Pam, I’m amazed that you guys could complete that hike on the first day. That’s impressive! I definitely do better at 9,000 feet and above if I have a day or two to acclimate before attempting a hike with significant elevation gain. If I’m not happy, nobody’s happy, haha!
In 1979 I (R) crossed a 17,000′ pass in the Himalayas with no ill effects. Then in the 90’s, reached the summit of Mt. Adams at 12,280′, while struggling with a mild case of high altitude pulmonary edema. This year, we went to Cusco, Peru and visited Saksaywaman (12K’) with no ill effects. The difference? Himalayas were crossed with many days of acclimatization. Mt. Adams: 1 night at 9K before the ascent. Cusco: 3 days wandering the city and LOTS of coca tea…
What a great story, Riley! You’ve done some serious high elevation hiking — and your experience is a perfect example of how important acclimatization is. I would imagine that coca tea has similar effects to the caffeine in black tea — only stronger.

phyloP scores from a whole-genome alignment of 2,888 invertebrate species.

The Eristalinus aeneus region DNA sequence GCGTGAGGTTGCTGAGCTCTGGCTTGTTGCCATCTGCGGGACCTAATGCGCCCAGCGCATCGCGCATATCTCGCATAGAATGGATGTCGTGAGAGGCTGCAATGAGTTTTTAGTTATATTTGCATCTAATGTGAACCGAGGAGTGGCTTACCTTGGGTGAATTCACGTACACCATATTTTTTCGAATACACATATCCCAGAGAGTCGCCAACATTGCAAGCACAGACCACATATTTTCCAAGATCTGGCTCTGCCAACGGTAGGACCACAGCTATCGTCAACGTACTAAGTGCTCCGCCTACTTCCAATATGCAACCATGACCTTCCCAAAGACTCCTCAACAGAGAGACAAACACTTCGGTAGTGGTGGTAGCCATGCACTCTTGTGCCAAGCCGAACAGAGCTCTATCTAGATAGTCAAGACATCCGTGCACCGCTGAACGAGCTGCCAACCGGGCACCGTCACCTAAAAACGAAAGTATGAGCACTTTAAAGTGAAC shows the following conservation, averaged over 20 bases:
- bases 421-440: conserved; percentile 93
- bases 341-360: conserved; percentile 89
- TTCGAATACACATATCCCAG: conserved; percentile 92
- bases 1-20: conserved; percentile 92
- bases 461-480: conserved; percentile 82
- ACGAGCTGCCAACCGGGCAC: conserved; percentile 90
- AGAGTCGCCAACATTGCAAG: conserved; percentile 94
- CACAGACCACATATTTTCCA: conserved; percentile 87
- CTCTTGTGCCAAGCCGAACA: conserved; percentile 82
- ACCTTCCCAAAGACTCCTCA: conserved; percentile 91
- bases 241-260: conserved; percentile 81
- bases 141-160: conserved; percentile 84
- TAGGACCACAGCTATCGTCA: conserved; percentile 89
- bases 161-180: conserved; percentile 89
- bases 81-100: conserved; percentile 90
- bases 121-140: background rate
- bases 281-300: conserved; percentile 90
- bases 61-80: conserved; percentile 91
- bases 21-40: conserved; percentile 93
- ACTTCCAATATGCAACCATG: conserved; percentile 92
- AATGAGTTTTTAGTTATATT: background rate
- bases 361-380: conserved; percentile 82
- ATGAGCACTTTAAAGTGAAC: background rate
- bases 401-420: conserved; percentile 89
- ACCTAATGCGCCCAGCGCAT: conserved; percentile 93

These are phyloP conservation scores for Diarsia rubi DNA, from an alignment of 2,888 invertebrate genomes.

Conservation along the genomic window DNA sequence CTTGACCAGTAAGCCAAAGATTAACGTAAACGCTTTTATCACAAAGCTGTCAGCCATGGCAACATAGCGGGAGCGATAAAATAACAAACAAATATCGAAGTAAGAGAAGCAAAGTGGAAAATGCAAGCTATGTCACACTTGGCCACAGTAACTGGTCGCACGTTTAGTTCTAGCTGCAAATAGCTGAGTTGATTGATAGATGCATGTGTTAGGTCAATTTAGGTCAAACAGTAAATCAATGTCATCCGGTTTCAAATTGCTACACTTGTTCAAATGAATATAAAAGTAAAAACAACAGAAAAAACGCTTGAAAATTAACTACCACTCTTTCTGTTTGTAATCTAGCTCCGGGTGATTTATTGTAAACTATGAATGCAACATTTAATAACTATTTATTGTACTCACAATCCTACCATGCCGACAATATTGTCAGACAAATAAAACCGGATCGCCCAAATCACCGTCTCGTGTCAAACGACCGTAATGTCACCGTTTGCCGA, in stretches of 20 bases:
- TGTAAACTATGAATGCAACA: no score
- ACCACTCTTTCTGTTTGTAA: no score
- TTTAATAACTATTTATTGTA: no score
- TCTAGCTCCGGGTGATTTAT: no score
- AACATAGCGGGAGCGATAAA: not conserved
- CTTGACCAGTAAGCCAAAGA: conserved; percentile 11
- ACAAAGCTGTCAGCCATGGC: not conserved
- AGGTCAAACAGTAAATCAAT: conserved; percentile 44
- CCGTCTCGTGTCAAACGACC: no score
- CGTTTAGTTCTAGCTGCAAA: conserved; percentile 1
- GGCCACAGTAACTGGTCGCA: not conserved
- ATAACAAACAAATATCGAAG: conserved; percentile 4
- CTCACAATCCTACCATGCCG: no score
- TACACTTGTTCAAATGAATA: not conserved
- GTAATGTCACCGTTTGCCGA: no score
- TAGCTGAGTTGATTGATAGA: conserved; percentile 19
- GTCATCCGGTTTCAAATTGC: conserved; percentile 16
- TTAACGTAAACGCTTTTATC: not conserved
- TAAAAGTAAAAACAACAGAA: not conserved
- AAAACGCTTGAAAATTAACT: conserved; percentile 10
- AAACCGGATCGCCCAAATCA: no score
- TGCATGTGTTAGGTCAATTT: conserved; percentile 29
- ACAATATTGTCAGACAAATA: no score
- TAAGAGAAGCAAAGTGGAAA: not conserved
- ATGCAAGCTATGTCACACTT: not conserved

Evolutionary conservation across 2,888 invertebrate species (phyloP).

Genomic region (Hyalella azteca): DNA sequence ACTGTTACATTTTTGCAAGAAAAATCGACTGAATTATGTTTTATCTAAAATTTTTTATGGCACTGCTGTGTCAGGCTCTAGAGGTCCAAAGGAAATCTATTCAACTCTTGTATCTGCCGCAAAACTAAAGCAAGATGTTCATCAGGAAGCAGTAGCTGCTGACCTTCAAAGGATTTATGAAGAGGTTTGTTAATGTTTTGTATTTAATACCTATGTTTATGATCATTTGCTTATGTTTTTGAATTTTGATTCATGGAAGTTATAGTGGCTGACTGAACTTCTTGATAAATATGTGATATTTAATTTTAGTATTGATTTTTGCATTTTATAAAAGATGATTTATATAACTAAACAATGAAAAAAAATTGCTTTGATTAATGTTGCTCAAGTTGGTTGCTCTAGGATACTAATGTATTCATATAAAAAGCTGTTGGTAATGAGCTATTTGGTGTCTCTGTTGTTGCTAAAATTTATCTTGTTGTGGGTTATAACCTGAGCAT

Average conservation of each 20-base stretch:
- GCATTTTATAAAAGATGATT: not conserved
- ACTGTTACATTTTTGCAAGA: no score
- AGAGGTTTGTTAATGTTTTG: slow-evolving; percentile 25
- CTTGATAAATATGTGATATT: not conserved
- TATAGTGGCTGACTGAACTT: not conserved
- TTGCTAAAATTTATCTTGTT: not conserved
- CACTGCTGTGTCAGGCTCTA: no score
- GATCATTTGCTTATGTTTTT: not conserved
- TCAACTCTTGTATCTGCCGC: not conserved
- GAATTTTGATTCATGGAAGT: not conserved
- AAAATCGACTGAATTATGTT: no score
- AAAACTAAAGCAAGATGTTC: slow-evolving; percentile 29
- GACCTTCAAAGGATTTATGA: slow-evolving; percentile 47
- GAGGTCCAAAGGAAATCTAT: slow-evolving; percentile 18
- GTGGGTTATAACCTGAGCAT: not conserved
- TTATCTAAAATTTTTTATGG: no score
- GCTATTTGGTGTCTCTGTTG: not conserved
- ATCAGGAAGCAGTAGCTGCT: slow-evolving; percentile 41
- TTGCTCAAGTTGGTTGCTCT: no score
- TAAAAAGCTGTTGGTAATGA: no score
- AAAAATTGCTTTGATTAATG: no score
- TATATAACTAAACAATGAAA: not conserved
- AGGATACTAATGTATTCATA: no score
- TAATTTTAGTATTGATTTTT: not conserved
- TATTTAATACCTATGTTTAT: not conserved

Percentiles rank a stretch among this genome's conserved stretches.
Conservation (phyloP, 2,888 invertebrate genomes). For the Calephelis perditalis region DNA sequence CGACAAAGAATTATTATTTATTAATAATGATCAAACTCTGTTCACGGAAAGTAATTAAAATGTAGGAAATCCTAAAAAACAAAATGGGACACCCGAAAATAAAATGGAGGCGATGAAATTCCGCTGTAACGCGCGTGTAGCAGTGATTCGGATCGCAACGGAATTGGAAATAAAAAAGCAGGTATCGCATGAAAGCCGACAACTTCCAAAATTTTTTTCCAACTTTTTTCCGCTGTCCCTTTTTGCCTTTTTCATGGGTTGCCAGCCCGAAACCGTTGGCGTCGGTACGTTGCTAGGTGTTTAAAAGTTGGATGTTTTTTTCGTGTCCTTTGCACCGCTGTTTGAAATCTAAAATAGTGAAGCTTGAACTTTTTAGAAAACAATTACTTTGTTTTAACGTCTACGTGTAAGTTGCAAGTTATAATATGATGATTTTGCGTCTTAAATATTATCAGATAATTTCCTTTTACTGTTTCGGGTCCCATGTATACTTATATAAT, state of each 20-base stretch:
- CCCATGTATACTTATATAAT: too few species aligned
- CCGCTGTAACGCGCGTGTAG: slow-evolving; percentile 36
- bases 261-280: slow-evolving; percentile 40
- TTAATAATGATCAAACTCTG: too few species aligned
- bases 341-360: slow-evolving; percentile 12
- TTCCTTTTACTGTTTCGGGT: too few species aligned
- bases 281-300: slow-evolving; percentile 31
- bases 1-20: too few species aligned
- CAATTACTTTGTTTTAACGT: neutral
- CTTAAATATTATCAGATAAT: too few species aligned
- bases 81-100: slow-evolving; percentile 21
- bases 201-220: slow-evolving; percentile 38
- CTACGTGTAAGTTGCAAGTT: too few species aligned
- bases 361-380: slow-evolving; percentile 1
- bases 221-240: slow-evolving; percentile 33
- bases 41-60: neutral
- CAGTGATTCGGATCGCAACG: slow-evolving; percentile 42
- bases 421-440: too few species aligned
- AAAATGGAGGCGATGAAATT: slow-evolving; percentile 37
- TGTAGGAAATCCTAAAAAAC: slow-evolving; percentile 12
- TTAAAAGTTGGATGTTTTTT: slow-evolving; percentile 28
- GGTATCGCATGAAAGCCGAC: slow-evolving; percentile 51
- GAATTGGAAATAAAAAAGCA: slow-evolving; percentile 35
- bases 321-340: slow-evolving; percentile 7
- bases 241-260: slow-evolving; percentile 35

I just finished a podcast from 60-Second-Science, put out by Scientific American, called “Beet Juice Could Help Body Beat Altitude.” Beet juice contains nitrates which, in the body, turn into nitric oxide. Here’s a link to the podcast and the text of the discussion: http://www.scientificamerican.com/podcast/episode/beet-juice-could-help-body-beat-altitude/
JC, this is excellent information! I knew that beet juice acts as a vasodilator, and it makes perfect sense that it would be helpful for high altitude hiking — or any strenuous activity. Thanks!
Altitude can humble the most fit hiker if they don’t consider its impact in advance…good post!
You are so right, Lisa. I considered myself fit, and was surprised (and humbled) at my first experience hiking above 9,000 feet. It’s the elevation gain combined with altitude that really hits hard!